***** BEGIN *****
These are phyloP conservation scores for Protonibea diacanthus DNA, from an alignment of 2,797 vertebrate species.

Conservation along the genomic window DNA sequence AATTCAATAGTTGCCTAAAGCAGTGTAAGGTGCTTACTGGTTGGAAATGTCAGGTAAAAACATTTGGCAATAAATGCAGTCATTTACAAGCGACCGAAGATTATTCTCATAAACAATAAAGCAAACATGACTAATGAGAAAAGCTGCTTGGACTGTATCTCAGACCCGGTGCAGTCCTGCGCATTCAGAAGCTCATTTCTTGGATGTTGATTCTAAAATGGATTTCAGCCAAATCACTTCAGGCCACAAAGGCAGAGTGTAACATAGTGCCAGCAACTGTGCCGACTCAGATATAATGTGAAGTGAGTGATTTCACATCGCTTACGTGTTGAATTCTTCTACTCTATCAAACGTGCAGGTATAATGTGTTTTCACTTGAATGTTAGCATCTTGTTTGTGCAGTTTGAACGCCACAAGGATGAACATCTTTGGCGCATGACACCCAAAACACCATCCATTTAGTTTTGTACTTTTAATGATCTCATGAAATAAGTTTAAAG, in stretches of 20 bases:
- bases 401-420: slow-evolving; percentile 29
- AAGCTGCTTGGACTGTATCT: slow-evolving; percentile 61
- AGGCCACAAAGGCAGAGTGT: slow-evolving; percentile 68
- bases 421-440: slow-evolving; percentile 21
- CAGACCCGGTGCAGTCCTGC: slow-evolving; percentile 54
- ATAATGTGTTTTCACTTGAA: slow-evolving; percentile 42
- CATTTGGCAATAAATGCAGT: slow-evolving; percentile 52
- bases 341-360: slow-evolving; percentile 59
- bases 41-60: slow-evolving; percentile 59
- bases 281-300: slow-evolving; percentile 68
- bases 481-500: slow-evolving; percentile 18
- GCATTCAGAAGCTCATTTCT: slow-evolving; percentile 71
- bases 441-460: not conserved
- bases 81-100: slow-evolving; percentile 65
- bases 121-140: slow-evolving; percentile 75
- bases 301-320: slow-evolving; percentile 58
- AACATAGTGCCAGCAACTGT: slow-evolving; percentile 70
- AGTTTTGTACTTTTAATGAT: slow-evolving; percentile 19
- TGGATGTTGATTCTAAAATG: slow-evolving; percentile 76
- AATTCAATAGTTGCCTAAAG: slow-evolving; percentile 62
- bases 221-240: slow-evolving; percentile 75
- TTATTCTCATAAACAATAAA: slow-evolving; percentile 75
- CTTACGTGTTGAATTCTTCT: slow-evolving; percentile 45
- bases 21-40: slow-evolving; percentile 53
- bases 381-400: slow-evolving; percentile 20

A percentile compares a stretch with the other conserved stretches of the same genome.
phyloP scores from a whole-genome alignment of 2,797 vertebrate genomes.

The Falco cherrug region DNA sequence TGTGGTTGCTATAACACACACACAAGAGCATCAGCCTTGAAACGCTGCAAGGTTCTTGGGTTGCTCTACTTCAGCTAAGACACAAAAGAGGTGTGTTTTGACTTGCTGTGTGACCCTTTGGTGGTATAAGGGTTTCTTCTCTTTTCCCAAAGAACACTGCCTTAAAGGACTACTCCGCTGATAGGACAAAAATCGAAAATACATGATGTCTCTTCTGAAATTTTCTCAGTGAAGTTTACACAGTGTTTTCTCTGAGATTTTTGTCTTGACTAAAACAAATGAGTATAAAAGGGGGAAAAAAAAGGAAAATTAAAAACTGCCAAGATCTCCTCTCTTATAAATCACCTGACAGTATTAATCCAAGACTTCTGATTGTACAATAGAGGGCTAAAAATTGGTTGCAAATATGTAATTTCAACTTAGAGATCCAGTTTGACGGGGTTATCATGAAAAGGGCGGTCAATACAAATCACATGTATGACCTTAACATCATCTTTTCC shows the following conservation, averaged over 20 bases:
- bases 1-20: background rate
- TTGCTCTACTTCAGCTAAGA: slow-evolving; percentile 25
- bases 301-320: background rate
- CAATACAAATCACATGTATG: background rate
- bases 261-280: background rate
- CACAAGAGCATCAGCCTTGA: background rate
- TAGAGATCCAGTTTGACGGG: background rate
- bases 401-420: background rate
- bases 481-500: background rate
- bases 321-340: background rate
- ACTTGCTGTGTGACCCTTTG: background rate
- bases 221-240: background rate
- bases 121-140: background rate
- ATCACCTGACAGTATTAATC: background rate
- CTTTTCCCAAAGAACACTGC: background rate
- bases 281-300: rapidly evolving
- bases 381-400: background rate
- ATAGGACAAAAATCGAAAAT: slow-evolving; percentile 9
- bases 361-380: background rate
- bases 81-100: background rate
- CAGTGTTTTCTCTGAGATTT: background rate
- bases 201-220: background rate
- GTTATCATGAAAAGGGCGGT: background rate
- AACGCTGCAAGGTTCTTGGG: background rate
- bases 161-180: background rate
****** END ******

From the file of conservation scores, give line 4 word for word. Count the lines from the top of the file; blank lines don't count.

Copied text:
- AAGCTGCTTGGACTGTATCT: slow-evolving; percentile 61